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I'm learning assembly language programming on FreeBSD. I'm using FreeBSD 9.0 i386 release and nasm assembler.

When I wrote a simple syscall function, I found that I had to push a useless value into the stack to make the code run correctly.

For example:

; File:test.asm
section .text
  global _start
_start:
  xor  eax,eax
  ; Argument of exit()
  push 0x0
  ; Syscall of exit()
  mov  al,1
  int  0x80

I used the following command to assemble and link the above code:

%nasm -f elf test.asm -o test.o
%ld test.o -o test.bin

I used ktrace to inspect the program and found:

%ktrace ./test.bin
%kdump -d -f ./ktrace.out 
2059 ktrace   RET   ktrace 0
2059 ktrace   CALL  execve(-1077940941,-1077941260,-1077941252)
2059 ktrace   NAMI  "./test.bin"
2059 test.bin RET   execve 0
2059 test.bin CALL  exit(1)

So the code didn't run correctly, cause I provided 0 as the only argument of exit() but the program actually run exit(1).

Then I changed my code.

; File:test.asm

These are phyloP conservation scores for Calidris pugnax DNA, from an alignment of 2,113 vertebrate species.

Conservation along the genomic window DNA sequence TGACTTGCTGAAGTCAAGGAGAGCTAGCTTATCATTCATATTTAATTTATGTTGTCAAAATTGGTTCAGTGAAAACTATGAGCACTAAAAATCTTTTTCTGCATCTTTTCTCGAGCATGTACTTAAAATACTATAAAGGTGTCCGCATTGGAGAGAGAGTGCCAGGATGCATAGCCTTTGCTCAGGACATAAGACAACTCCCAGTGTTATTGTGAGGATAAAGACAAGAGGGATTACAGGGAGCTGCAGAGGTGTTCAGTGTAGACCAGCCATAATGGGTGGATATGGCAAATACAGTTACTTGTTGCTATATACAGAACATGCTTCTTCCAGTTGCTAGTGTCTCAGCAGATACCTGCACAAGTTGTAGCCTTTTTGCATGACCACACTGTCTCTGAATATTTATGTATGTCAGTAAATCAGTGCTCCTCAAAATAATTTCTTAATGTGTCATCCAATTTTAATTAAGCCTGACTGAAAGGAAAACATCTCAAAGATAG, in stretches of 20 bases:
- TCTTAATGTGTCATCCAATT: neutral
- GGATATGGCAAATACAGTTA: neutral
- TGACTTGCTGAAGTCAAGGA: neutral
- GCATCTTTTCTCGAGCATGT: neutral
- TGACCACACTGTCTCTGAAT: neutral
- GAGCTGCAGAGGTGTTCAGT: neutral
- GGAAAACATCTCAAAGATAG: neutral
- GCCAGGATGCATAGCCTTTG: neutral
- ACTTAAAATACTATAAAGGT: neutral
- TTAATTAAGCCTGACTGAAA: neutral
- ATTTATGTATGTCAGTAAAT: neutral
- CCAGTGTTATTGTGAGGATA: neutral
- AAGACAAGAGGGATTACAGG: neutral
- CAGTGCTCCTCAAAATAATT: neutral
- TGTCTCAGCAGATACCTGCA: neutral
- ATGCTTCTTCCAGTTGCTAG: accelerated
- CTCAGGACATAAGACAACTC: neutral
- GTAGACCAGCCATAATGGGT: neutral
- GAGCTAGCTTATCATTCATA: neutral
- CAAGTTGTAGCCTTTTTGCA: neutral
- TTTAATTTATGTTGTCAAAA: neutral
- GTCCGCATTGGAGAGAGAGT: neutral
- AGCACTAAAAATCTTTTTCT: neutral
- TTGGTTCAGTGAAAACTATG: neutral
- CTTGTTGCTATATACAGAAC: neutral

section .text
  global _start
_start:
  xor  eax,eax
  push 0x0
  ; Whatever digits,0x1,0x2...0xFFFFFFFF, ect.
  push 0xFFFFFFFF
  mov  al,1
  int  0x80

Then the code was executed correctly.

At first, I though it was because of something like "stack padding" or "stack alignment", like Stack allocation, padding, and alignment. So it might respect 16-bit alignment. But I found it not. For example, This following code:

; File:test.asm
section .text
  global _start
_start:
  xor  eax,eax
  push 0x0
  ; Actual argument of exit()
  push 0x3
  push 0xFFFFFFFF
  ; Syscall of exit()
  mov  al,1
  int  0x80

actually executed exit(3). It seemed that it didn't align bytes. I debug the above code with gdb, when the last line was about to be executed, the stack was something like this:

0xFFFFFFFF  -> esp
0x00000003
0x00000000

So here's my question: why there's always a useless argument or is there a method to work around?

share|improve this question
up vote 7 down vote accepted

It's a dummy argument to increase performance slightly by preventing a call/ret instruction pair.

See $2.1 in the below link:

http://www.int80h.org/bsdasm/#default-calling-convention

share|improve this answer
    
This link is very useful. Thanks! – Lion Jul 11 '12 at 13:42
    
second that, thanks for the reference. – FrankH. Jul 11 '12 at 20:06
1  
I read that, but I don't get how using an extra argument eliminates call/ret. – sharptooth Jul 12 '12 at 12:08
    
The answer given in unix.derkeiler.com/Mailing-Lists/FreeBSD/hackers/2003-08/… might help. trap.c in the kernel actually offsets the parameter start on the stack by sizeof(int), assuming that the last pushed value is a return address. – Josh Greifer Jul 12 '12 at 12:23

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